The only difference comes from where you live. British language favors ‘Yours sincerely’ while American language favors ‘Sincerely yours’.
Yours sincerely or Your sincerely?
‘Yours sincerely’ is correct.
Best regards or Kind regards?
These two sign offs are essentially interchangeable. Both are widely regarded as formal closings, with ‘Kind regards’ being the more formal. Hence, switching to ‘Best regards’ is recommended when a relationship with the recipient has been established.
Kind regards or Yours sincerely?
‘Yours sincerely’ and ‘Yours faithfully’ should be reserved for formal emails and letters, such as job applications and business correspondence. You’re unlikely to encounter these in day-to-day email correspondence.
Therefore ‘Kind regards’ and ‘Best regards’ are better options for workplace emails.
Email sign off examples
It’s time to launch into examples.
To clarify, we have separated email sign offs that can be used in almost any email from those that are context reliant, or ‘contextual’.
For example, while ‘Regards’ is a universal sign off, ‘Thanks in advance’ only makes sense if you have asked for something in your email.
As stated, context is a huge factor when choosing email sign offs, so the following categories aren’t set in stone. But they should make the selection process a whole lot easier.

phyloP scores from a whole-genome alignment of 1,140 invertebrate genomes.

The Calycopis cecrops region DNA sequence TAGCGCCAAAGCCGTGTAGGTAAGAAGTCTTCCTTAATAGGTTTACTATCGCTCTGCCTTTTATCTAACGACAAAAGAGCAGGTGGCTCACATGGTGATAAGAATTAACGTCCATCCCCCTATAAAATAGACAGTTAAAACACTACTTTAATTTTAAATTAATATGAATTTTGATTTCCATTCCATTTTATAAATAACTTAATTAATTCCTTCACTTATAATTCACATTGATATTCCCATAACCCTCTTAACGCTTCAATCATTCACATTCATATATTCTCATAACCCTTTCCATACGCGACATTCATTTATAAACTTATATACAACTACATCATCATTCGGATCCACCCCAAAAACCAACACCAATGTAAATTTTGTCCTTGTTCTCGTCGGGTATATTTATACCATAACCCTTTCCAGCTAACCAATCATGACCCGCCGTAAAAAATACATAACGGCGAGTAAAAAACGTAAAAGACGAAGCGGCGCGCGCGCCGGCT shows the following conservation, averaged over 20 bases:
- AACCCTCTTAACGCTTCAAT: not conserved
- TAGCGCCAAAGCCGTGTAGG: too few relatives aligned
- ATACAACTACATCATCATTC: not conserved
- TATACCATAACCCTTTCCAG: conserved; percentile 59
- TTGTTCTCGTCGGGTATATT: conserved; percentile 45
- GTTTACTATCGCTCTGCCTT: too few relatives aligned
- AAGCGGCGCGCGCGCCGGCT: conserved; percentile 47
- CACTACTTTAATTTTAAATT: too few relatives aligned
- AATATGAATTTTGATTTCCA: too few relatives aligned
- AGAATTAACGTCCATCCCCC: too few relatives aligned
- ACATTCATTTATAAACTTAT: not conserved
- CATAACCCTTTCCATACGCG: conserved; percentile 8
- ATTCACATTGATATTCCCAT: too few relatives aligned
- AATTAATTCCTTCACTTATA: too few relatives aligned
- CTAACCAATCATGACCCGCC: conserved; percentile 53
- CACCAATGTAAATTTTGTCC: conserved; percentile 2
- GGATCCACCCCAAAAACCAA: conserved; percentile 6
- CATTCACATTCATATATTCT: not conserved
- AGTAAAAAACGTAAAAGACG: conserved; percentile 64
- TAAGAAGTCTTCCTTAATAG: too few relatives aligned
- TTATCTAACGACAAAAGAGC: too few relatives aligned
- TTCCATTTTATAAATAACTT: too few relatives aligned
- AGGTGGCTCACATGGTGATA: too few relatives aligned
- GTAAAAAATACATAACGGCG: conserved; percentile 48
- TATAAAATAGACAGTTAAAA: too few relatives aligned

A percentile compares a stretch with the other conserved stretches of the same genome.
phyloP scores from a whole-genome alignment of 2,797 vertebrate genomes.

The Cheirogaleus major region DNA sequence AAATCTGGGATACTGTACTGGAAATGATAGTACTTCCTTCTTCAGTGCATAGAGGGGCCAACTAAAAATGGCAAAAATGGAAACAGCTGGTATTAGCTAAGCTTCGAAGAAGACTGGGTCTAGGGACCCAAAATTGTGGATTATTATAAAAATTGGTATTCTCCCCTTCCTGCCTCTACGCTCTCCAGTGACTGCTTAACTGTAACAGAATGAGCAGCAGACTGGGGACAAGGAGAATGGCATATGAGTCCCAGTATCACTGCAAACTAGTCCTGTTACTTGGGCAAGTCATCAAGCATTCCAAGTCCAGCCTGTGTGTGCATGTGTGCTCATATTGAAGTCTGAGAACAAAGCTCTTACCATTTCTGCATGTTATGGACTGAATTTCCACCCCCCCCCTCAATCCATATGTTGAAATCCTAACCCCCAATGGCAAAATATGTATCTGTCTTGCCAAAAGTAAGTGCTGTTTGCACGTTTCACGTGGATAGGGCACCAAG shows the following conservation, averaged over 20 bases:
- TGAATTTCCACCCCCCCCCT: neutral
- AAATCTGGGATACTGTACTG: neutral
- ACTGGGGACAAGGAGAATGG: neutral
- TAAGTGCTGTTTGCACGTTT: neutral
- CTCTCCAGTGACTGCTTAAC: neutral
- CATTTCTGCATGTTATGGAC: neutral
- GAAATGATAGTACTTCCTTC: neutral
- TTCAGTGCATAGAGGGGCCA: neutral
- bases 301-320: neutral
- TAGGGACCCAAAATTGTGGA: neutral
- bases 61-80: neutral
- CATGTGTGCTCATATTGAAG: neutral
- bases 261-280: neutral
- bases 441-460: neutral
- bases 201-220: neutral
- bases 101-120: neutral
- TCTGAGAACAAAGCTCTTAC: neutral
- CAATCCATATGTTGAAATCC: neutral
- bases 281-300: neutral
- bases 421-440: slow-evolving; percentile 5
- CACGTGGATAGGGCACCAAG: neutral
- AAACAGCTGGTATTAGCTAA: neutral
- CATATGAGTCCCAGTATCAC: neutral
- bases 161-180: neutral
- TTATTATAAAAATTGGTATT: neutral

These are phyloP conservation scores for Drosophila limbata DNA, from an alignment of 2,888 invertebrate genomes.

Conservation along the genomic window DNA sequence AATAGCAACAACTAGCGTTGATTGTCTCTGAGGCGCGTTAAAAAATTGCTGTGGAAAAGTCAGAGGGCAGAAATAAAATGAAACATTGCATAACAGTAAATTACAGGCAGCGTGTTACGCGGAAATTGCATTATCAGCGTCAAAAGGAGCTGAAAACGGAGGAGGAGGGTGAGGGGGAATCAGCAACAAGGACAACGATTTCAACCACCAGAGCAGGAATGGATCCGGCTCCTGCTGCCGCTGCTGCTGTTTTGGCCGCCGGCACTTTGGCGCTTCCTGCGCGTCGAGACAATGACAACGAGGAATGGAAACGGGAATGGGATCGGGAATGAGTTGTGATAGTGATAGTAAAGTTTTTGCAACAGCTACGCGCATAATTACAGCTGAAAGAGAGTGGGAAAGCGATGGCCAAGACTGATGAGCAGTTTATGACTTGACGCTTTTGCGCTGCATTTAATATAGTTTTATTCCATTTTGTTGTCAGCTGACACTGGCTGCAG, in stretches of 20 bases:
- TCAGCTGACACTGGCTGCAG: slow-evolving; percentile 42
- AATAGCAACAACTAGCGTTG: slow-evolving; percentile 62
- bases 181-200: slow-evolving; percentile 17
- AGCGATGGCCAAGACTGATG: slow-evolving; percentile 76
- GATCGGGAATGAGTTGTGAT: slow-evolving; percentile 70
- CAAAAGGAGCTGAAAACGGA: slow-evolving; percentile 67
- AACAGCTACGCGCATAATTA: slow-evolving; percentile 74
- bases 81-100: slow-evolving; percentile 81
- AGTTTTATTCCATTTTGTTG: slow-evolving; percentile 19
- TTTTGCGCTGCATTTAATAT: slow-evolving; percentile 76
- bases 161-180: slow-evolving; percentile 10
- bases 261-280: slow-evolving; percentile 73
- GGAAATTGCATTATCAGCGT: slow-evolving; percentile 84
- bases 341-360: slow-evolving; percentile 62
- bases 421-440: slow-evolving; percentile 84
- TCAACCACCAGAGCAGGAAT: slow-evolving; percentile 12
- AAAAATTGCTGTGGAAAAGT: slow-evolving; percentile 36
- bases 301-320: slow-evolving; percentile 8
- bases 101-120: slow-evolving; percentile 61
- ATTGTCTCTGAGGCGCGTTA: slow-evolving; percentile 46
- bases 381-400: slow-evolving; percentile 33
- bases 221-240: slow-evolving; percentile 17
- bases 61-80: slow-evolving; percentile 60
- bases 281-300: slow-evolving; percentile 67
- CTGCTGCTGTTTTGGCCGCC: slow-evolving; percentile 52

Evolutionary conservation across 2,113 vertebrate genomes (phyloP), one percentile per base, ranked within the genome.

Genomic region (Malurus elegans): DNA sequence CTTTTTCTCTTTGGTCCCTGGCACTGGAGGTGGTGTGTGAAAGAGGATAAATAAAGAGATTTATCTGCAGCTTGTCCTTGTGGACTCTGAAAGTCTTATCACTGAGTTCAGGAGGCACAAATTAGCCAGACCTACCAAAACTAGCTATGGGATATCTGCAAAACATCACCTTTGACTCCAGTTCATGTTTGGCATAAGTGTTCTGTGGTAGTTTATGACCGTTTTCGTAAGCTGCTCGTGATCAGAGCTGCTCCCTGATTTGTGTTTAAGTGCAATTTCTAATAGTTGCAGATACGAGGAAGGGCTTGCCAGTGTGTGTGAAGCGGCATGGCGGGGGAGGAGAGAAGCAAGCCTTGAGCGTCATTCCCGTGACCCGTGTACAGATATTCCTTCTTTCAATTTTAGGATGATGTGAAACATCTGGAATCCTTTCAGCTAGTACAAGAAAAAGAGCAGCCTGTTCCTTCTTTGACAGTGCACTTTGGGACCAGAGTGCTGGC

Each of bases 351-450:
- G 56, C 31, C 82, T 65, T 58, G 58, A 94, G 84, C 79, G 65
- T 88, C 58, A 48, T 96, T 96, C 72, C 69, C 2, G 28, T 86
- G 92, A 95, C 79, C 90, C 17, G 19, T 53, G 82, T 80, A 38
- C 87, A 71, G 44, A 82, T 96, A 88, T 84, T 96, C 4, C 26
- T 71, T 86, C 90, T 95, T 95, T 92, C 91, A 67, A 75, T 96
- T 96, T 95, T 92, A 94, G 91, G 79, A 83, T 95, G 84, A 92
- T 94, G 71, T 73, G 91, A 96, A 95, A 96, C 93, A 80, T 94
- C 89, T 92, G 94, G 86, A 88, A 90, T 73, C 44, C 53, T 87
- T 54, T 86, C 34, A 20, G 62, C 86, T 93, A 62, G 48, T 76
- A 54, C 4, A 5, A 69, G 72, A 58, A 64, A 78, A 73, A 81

Formal email sign offs
The following sign offs are generally recognized as formal and are classed as professional email closings. They can be used in nearly any email scenario and shouldn’t cause any problems.
This being said, some people argue that ‘Regards’ and ‘Best’ are abrupt and come off as insensitive, while others vouch strongly for these. We’ll leave you to decide!
Warm regards (Warmly, Warm wishes)
Yours faithfully (Faithfully, Faithfully yours)
Yours respectfully (Respectfully, Respectfully yours)
Yours sincerely (Sincerely, Sincerely yours)
Yours truly (Truly yours)
Formal email sign offs (contextual)
Sign offs that show gratitude are widely believed to get the highest response rate in emails.
Many thanks (All my thanks)
Thanks in advance
That’s all for now
Semi-formal email sign offs
Have a great day (Have a great week, Have a great weekend)
Hope this helps
Until next time
Informal email sign offs
Informal email endings should be used with care. Consider carefully whether they are appropriate for your situation.
This is especially true for text-like acronyms, arguably the riskiest sign offs to use in a work environment.
For example, if you have a close relationship with a colleague, you may be inclined to use ‘ttyl’ to sign off a work email (an acronym for ‘talk to you later’).
Peace (Peace out)
See ya (See you)
Take it easy
Informal email sign offs (contextual)
Your email sign offs can establish the tone, nurture a working relationship, and bolster your response rate. In other words, it’s essential to know when to use ‘All the best’ or ‘Have a good one’ in an email ending.
And also remember that your email sign off will be improved if you use a professional email signature to convey your contact information accurately.